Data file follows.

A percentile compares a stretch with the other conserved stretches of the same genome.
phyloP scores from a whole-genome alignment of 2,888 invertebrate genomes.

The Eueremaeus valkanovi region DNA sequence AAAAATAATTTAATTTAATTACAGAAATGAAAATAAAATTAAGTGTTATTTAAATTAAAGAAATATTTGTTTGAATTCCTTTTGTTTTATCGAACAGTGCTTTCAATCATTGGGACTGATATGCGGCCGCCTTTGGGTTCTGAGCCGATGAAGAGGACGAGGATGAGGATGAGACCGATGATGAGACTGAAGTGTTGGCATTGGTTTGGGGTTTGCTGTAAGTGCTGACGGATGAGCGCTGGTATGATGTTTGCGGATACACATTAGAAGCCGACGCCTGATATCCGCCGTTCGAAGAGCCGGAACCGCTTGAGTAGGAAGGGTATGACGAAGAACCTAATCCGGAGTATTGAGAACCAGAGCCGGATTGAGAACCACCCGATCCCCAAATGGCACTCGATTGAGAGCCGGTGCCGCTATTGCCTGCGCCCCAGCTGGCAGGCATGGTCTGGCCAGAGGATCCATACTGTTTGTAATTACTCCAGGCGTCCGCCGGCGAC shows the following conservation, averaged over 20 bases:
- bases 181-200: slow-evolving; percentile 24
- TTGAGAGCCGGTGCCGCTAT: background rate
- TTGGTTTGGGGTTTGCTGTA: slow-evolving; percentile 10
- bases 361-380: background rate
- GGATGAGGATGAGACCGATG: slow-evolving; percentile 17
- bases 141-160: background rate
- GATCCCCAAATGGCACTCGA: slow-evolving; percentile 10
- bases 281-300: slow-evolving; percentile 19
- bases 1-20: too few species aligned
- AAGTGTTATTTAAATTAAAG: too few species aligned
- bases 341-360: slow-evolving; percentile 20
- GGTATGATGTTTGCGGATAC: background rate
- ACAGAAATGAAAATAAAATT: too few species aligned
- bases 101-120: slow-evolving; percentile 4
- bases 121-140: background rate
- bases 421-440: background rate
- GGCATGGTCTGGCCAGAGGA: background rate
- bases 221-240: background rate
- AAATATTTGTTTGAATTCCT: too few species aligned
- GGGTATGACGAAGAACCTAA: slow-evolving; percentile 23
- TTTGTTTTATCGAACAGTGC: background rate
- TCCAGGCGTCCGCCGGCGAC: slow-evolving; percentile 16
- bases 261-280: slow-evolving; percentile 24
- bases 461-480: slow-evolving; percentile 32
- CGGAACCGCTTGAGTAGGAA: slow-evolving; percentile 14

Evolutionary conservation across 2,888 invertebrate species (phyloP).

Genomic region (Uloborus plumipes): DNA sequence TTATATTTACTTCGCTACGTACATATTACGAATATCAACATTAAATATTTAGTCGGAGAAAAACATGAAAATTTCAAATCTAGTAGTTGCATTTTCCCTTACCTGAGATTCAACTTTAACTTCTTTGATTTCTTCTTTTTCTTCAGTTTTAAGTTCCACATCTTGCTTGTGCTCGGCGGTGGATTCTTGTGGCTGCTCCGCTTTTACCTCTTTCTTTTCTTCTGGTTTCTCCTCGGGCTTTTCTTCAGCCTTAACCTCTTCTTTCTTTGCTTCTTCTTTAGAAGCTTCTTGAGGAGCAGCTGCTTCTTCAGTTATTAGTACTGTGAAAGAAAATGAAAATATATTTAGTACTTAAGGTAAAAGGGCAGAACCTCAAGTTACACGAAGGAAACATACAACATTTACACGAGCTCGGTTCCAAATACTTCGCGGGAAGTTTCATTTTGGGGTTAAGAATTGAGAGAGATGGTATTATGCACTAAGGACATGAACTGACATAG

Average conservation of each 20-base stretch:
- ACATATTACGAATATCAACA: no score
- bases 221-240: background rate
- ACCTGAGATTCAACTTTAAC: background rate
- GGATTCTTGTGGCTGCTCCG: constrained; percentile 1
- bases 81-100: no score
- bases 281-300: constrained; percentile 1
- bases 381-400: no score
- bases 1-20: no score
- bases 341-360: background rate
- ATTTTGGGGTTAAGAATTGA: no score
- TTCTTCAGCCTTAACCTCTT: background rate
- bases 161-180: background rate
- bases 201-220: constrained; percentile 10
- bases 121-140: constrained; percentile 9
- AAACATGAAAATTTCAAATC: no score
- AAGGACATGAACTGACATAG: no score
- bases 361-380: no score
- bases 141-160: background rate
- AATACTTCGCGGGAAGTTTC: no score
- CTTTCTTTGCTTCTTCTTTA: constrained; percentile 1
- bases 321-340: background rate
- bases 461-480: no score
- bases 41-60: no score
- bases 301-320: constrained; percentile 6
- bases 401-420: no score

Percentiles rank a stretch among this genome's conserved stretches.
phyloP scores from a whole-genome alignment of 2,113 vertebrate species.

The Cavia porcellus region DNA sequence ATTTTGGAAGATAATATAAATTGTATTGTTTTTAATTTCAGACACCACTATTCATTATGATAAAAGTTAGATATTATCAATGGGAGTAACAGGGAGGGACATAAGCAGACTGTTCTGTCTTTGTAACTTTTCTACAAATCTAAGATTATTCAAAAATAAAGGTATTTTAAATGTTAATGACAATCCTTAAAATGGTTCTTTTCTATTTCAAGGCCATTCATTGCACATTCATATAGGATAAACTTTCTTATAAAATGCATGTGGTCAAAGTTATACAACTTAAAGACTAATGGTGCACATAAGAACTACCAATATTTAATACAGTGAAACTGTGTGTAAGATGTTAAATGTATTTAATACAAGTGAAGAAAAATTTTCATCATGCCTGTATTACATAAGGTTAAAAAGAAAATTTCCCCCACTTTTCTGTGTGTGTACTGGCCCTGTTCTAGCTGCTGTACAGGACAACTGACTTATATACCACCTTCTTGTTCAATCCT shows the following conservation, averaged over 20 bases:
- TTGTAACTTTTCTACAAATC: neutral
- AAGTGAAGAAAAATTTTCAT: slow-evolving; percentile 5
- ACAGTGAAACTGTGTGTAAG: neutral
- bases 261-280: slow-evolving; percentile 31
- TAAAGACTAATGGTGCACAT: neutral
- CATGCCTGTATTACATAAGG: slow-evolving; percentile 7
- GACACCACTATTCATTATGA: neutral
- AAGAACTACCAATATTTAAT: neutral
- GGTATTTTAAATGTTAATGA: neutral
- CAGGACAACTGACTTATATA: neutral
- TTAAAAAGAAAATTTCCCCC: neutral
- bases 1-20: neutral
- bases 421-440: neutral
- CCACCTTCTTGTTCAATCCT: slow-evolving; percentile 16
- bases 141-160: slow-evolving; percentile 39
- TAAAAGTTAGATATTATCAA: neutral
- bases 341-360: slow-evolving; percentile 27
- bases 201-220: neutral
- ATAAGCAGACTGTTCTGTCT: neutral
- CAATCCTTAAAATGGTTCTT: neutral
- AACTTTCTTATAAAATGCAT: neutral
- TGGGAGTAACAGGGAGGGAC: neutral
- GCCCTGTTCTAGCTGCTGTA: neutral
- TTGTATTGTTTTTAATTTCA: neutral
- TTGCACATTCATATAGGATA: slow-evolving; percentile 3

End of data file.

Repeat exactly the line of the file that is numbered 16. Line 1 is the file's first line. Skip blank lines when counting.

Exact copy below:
- ACAGAAATGAAAATAAAATT: too few species aligned